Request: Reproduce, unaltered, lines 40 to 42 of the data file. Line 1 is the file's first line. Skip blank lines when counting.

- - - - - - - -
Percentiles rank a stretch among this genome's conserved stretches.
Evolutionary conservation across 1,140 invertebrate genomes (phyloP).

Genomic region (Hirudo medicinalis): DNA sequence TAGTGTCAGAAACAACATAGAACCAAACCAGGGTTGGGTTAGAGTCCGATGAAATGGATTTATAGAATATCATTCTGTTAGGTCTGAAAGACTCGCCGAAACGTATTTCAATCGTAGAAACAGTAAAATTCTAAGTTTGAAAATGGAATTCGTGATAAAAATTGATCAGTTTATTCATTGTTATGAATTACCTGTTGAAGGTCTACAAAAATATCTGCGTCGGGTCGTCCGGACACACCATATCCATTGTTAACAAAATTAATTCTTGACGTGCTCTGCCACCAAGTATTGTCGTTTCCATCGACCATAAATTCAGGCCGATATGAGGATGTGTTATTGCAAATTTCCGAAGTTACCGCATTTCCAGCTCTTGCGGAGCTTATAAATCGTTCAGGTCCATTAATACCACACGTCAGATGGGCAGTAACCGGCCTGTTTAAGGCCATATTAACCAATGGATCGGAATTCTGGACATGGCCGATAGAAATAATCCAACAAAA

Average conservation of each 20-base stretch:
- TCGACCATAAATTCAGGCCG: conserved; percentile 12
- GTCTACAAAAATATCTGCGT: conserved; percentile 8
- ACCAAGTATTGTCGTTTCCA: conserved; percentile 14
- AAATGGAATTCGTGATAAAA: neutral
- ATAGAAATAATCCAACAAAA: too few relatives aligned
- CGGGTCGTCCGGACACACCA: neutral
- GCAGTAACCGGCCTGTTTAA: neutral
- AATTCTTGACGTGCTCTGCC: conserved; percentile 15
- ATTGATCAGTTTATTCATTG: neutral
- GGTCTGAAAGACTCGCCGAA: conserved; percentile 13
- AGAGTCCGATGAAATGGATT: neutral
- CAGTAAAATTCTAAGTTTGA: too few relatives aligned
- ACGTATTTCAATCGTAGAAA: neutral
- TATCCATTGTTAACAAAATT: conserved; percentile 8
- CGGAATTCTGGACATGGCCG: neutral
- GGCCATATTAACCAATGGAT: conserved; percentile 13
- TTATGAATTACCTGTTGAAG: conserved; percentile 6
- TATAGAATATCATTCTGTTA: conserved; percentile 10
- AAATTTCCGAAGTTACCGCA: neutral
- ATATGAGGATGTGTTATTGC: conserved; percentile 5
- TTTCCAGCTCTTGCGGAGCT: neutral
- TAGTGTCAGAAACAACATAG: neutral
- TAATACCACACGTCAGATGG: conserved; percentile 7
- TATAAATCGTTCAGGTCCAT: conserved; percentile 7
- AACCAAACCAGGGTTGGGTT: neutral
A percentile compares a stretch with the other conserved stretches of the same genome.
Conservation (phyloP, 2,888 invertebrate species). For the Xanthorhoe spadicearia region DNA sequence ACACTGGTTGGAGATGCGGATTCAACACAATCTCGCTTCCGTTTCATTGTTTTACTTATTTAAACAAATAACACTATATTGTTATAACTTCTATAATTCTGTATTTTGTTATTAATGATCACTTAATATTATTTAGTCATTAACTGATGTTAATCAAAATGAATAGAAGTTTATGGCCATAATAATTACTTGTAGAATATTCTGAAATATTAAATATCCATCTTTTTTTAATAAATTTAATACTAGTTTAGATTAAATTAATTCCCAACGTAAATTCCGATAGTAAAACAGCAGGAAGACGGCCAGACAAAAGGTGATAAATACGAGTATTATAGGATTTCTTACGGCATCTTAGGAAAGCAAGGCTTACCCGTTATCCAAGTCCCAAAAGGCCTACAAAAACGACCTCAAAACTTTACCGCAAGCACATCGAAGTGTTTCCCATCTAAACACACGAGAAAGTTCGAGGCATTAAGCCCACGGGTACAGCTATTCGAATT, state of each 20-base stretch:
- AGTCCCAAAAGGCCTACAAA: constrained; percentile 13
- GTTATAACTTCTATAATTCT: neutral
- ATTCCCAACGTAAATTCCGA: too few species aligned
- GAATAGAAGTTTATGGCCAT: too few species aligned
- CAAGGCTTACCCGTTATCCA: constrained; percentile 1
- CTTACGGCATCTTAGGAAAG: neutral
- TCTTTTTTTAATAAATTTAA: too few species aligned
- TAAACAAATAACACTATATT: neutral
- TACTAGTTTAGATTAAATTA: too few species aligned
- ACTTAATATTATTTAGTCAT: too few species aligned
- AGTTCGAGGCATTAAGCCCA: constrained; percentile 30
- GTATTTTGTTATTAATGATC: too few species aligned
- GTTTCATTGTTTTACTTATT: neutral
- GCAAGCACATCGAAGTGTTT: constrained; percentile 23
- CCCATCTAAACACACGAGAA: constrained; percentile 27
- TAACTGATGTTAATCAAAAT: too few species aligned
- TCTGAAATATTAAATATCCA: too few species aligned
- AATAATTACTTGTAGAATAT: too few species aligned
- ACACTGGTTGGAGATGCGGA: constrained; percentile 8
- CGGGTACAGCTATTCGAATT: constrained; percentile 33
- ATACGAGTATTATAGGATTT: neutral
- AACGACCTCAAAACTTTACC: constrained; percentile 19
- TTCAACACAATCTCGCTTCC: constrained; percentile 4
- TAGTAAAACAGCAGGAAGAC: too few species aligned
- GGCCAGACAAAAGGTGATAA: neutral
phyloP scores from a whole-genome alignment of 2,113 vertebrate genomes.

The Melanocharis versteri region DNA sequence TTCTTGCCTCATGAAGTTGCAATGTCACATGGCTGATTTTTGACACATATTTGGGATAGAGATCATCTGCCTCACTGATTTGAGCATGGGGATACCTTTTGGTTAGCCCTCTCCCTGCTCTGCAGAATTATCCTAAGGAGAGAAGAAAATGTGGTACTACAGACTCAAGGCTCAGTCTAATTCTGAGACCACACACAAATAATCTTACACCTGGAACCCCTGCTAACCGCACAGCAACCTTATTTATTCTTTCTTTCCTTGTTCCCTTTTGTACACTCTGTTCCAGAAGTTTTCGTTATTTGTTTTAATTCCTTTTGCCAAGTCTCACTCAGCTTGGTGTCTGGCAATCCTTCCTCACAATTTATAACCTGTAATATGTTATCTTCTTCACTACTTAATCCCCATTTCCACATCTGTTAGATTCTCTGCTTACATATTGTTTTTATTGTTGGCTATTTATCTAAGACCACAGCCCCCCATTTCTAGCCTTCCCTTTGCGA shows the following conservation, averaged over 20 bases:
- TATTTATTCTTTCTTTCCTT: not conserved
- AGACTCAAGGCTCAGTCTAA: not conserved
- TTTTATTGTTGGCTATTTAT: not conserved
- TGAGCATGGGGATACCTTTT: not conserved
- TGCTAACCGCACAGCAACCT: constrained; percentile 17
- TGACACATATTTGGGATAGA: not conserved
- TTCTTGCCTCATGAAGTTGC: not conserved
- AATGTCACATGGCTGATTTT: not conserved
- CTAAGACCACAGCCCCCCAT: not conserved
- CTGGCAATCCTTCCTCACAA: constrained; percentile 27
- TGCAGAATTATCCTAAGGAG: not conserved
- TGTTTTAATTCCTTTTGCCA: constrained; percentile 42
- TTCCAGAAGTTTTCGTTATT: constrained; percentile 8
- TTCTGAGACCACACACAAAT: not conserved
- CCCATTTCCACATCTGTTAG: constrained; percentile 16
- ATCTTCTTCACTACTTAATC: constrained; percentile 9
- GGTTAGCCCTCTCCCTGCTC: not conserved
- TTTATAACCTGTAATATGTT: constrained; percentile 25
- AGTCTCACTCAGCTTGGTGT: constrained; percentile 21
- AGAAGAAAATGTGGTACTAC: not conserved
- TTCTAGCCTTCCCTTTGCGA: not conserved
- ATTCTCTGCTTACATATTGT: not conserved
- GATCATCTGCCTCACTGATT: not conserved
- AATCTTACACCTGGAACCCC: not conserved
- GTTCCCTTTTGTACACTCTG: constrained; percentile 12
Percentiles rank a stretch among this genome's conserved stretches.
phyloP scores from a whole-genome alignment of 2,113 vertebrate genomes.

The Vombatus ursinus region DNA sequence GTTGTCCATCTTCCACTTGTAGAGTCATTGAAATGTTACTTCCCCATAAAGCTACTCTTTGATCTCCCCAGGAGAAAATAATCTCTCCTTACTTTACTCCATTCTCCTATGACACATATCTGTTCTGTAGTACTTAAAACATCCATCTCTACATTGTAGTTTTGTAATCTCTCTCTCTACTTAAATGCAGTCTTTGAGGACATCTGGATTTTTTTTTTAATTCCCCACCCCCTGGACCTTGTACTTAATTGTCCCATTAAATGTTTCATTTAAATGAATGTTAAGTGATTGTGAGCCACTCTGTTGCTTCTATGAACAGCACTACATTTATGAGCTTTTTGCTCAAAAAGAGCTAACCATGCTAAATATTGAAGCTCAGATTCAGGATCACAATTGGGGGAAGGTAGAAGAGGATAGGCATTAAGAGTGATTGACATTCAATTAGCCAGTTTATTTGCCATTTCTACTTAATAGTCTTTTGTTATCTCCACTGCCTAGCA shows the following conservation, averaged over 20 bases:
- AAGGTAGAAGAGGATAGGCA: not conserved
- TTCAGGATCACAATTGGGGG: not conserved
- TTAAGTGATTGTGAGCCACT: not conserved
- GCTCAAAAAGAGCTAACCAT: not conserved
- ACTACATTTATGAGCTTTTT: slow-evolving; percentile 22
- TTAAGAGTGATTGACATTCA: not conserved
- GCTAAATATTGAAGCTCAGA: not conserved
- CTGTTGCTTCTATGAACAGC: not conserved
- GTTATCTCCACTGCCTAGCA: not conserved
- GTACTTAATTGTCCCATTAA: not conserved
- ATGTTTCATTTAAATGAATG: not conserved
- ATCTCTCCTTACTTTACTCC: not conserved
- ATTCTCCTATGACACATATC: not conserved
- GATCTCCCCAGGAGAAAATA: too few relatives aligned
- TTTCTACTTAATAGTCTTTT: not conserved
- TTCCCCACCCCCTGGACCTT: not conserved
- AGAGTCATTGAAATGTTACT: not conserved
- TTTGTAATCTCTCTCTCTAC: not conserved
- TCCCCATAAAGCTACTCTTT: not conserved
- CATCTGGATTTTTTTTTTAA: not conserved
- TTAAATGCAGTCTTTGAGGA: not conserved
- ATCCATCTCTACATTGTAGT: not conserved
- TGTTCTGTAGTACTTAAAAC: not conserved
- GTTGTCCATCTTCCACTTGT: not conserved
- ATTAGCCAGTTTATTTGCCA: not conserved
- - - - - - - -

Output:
- TACTAGTTTAGATTAAATTA: too few species aligned
- ACTTAATATTATTTAGTCAT: too few species aligned
- AGTTCGAGGCATTAAGCCCA: constrained; percentile 30